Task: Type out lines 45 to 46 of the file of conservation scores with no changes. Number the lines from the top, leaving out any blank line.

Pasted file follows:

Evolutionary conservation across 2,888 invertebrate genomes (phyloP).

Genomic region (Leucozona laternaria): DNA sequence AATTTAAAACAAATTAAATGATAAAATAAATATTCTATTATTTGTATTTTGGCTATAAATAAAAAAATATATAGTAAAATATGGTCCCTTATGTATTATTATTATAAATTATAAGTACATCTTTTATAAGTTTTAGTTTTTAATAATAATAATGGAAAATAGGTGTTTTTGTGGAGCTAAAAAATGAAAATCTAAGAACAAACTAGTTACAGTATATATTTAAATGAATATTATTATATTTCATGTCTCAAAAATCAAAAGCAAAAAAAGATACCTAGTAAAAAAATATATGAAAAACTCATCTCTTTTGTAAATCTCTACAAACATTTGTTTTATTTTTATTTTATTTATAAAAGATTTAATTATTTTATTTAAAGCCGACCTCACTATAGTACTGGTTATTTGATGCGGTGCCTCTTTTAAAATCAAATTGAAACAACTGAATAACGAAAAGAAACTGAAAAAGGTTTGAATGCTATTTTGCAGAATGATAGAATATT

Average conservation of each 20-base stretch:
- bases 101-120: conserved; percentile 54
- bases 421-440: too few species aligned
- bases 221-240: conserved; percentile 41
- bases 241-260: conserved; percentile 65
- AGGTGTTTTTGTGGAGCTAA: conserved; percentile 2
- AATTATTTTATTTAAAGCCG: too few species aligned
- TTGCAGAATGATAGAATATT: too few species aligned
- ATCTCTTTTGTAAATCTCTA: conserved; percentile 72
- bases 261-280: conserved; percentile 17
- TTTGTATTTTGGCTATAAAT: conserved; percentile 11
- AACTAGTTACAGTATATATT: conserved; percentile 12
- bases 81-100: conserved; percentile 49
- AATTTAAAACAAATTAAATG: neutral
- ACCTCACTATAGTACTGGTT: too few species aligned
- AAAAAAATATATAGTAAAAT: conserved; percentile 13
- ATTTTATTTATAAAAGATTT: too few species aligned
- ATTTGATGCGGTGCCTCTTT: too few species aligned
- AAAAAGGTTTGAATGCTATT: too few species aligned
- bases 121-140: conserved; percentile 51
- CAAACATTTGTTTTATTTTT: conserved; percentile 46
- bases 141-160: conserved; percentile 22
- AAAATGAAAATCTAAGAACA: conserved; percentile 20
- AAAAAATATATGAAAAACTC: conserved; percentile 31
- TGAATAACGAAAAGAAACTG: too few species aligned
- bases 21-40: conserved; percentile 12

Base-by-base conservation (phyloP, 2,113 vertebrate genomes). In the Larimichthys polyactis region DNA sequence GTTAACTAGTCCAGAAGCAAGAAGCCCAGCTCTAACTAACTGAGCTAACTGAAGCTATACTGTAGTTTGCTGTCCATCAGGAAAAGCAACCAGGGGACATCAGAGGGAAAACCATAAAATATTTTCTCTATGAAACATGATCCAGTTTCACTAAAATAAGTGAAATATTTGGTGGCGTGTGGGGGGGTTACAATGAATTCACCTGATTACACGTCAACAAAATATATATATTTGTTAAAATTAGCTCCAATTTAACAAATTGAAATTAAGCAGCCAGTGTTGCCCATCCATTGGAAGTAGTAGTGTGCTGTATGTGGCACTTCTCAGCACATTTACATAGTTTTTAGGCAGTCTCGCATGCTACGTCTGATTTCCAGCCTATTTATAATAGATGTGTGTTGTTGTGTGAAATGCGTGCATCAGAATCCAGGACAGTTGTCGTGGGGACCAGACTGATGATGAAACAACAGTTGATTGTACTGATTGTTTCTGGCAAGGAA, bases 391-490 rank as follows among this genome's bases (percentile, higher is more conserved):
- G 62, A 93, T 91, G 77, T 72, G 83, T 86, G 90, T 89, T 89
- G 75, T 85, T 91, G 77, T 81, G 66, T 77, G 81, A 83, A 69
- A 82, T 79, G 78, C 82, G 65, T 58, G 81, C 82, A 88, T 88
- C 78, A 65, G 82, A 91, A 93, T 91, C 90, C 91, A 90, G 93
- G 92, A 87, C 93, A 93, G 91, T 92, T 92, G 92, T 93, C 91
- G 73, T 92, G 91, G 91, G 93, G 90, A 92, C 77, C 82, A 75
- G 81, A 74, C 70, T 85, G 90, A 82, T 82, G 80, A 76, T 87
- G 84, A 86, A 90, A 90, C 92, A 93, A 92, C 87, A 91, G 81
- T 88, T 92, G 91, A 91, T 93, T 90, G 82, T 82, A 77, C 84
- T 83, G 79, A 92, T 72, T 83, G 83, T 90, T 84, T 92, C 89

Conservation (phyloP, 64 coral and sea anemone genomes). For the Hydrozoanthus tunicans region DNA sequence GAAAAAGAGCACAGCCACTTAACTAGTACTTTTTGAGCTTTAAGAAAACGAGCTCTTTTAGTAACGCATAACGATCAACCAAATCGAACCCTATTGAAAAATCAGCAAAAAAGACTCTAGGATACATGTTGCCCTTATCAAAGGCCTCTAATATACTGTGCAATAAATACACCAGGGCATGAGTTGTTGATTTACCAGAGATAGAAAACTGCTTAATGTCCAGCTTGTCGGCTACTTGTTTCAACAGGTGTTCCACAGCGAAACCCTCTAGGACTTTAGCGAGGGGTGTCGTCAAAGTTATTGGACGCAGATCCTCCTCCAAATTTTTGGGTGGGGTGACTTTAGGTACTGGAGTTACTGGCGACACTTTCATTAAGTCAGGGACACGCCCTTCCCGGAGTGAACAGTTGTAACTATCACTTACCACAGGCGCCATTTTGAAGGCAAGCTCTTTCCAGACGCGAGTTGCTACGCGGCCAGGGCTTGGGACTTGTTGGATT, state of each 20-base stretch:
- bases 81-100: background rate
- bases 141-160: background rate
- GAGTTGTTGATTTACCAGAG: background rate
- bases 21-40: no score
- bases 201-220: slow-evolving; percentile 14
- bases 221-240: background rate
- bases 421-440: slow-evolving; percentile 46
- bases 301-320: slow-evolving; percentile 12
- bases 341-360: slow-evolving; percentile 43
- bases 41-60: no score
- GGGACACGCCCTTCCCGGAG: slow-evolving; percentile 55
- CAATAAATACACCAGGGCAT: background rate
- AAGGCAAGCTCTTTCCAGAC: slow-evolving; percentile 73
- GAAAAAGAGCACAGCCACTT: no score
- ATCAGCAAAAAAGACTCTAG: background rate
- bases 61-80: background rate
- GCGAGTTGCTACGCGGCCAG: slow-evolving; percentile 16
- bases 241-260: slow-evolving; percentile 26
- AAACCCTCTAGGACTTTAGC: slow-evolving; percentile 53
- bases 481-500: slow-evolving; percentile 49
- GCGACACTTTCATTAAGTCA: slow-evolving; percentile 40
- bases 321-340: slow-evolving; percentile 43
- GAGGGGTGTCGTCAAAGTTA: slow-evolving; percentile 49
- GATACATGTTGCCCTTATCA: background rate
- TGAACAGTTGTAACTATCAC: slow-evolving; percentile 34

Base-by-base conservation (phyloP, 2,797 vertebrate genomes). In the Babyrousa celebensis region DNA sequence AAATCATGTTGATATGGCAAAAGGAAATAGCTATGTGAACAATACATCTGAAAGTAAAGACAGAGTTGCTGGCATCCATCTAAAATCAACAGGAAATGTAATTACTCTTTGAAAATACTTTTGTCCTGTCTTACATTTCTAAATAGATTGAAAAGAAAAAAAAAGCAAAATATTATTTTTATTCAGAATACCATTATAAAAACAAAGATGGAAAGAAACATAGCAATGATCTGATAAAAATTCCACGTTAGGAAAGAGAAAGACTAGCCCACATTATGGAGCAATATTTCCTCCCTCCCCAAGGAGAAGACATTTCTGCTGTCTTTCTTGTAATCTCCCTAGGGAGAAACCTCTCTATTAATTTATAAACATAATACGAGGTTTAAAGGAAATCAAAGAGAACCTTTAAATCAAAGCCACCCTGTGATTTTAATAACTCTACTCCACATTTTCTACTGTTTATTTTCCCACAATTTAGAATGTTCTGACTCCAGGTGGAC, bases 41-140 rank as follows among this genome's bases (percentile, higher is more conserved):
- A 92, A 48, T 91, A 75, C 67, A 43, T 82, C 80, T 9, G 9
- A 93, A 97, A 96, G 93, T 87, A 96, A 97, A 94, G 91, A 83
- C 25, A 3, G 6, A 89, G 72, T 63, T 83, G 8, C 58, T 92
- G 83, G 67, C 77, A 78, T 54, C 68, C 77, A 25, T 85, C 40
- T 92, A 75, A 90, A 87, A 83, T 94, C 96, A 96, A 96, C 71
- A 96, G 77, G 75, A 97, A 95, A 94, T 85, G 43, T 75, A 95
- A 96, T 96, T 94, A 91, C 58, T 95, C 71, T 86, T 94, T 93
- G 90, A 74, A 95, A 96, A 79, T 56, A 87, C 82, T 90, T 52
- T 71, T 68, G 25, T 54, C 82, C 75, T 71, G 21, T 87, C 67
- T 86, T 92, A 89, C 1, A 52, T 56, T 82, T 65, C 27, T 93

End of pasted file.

- bases 201-220: slow-evolving; percentile 14
- bases 221-240: background rate